My Cart

It’s Race Season: The Supershoe Update

The supershoe craze has taken over the competitive running world, with good reason. They’re light shoes that provide a major assist on your run, and they’re a must-have to be seriously competitive at the top levels.
It’s Race Season: The Supershoe Update Featured Image

Since the last time we wrote about supershoes, there’s been an increased recognition and interest in them. No longer just for professional runners, I spot all kinds of supershoes on all kinds of athletes at the track these days.

And with that, there’s an increasing number of customers asking me about the supershoes on our wall. The bright, eye-catching colours intrigue some, while others have heard distance racers raving about carbon plate technology.

As road racing season approaches, how do you know if supershoe technology is right for you? And if it is, how do you go about choosing the right one for you?


What is a Supershoe?

Supershoes are defined by their extremely light, responsive cushioning and carbon plate technology. Since the first generation of supershoes, foam technology has come a long way. Companies have been steadily increasing the cushion while finding ways to keep the shoe light in weight.

Carbon plates, on the other hand, have been the talk of the running world for a while. The carbon plate stores energy, and rather than allowing it to dissipate into the ground, gives a “spring” effect and rockets your foot back at you. Their effect is so powerful that in January 2020 World Athletics, the governing body of world running competitions, announced a new rule banning the use of more than one carbon plate in a competition shoe. The first time I wore my carbon-plated spikes, I nearly kneed myself in the face coming out of the blocks!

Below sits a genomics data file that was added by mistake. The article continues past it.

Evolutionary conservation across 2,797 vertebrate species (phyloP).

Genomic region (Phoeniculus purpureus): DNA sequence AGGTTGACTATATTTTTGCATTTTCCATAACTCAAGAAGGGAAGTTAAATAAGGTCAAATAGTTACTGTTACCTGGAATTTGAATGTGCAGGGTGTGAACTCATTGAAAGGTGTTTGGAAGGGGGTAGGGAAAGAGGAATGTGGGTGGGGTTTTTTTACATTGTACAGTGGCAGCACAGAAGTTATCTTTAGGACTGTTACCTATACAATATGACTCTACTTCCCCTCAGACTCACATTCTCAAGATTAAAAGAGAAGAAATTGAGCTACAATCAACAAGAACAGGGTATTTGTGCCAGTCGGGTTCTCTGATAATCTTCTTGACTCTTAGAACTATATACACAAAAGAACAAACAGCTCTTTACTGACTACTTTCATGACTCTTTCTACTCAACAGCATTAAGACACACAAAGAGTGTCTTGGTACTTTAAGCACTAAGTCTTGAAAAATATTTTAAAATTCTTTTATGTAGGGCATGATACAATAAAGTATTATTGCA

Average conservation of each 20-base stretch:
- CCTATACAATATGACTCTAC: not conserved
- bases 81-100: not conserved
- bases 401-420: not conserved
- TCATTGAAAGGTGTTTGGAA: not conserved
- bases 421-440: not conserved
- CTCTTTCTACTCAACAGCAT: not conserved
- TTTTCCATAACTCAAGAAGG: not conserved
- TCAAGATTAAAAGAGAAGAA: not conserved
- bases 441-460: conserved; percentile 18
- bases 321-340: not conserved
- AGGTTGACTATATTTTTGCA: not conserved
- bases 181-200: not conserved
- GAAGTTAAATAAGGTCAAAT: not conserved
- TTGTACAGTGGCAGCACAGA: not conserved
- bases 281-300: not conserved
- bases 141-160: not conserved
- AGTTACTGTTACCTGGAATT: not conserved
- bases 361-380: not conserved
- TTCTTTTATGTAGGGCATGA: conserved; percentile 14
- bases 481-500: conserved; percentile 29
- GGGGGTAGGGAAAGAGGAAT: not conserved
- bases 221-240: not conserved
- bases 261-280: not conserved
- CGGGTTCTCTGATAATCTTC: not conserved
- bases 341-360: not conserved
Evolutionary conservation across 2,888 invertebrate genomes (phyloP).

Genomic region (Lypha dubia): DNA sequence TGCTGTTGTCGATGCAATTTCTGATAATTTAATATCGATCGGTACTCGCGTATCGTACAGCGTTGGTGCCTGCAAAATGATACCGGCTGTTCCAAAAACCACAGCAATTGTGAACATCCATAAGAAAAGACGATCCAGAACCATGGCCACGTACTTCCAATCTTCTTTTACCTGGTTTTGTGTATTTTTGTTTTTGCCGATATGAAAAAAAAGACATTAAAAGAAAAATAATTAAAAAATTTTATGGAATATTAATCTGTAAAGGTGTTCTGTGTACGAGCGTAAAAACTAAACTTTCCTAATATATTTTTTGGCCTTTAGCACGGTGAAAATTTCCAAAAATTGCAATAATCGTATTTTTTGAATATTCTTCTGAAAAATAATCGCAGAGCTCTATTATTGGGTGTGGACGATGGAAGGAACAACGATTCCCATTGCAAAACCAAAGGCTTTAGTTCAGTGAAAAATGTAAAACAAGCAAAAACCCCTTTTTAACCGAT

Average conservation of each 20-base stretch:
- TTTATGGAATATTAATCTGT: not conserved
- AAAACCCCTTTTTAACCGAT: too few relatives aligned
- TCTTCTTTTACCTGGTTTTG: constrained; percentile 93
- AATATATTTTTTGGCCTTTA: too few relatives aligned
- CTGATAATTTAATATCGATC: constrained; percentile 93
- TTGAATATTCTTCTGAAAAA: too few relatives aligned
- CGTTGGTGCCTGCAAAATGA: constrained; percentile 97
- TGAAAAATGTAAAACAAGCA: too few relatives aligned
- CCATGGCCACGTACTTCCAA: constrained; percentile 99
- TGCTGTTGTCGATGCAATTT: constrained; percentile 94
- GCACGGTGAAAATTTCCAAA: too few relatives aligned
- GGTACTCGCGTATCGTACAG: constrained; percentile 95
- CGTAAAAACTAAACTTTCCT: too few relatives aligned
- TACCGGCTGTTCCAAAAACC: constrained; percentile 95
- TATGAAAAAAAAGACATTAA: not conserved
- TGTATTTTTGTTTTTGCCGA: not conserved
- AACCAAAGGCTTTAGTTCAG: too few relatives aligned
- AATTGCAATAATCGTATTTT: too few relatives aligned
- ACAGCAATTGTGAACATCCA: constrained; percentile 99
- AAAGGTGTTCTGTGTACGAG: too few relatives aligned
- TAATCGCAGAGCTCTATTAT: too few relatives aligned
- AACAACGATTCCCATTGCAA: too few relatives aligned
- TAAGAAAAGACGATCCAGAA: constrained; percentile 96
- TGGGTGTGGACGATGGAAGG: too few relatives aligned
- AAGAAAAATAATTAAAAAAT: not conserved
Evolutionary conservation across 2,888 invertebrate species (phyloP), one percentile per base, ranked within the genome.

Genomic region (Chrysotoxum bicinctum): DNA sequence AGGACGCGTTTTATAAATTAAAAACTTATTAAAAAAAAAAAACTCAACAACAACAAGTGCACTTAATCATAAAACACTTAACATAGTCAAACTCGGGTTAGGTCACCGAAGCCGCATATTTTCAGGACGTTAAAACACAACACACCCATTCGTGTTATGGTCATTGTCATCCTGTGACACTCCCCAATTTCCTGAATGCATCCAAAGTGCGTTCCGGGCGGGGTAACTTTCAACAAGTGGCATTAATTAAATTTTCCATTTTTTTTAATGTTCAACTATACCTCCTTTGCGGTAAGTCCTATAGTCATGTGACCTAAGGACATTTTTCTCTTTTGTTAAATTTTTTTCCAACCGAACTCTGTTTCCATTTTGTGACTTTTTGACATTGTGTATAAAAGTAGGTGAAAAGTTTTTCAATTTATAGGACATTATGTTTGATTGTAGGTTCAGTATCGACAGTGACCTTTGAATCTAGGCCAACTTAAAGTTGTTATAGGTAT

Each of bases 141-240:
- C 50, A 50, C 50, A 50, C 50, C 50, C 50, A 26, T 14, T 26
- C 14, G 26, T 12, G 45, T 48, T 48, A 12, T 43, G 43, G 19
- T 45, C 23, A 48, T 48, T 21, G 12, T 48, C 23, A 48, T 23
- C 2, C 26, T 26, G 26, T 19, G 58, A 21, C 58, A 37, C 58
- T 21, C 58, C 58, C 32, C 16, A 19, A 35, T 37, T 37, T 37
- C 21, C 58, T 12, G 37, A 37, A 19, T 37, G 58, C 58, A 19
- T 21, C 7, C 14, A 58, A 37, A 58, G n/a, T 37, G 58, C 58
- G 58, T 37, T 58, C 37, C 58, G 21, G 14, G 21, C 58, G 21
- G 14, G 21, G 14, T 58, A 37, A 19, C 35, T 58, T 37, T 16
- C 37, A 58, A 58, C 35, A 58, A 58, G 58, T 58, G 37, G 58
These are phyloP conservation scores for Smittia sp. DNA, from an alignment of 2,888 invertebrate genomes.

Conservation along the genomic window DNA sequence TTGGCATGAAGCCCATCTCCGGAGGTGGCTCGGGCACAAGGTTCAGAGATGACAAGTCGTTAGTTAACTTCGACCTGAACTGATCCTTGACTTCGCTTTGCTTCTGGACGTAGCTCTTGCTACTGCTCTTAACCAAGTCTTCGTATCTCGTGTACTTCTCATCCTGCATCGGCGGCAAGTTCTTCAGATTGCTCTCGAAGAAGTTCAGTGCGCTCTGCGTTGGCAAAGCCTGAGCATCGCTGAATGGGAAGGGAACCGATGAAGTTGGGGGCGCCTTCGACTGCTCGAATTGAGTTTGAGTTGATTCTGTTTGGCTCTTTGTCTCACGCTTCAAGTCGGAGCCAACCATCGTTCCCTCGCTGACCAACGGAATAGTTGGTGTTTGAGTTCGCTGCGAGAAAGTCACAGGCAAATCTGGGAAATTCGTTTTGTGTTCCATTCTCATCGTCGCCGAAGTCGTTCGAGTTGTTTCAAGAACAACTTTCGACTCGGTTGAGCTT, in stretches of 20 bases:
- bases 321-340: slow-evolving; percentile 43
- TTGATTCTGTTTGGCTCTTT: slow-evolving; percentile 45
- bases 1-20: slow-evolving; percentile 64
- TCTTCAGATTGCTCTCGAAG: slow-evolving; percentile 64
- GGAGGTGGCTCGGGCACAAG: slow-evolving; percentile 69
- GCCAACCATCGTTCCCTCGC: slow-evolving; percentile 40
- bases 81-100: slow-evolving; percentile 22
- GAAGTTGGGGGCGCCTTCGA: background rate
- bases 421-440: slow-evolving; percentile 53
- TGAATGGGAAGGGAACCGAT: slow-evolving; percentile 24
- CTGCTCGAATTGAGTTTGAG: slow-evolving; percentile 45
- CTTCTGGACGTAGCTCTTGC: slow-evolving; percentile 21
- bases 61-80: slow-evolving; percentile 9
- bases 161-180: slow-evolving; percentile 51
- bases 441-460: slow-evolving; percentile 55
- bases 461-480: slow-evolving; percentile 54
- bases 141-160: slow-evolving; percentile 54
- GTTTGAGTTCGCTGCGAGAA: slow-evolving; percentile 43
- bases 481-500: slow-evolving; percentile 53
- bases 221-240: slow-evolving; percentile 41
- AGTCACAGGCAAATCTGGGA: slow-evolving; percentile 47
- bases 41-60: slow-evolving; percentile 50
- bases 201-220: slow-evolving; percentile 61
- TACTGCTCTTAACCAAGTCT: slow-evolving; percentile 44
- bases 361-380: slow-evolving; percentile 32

All combined the effect of a supershoe on feel cannot be understated. It’s difficult to describe, but it makes me think of the spring shoes I would see in cartoons as a kid. For me, a supershoe feels bouncy, almost jelly-like, and maintaining form over a long distance is much easier. I can often be seen grinning as I jog in the store, trying out a new supershoe- it’s a feeling that represents the joy of running to me.

Super Shoe technology  

The Supershoe Advantage… and Disadvantage

As one might expect, the biggest pro to a supershoe is that it does some of the work for you, decreasing fatigue and allowing you to go faster for longer. If you’re a competitive runner like me, it’s become a necessity to wear them just to be on a level playing field with my competitors. Therefore, I certainly recommend them to anyone looking to be at the top of their competitive game.

But as mentioned previously, supershoes are no longer just for top competitive athletes.

Because they increase running economy and expedite your recovery from session to session, a supershoe would be an excellent choice for anyone who runs frequently, perhaps even allowing you to further bump up your mileage or increase the number of days you run.

While they sound magical, supershoes do have some cons. One big drawback is these shoes are certainly not stability shoes. Some people are surprised by how “wobbly” they feel compared to other shoes. I certainly wouldn’t dare throw around weights in them. If you need a lot of support or stability, your choices in supershoes are going to be limited or it might even be the case that supershoes are not right for you.

Another thing to consider is their lack of durability.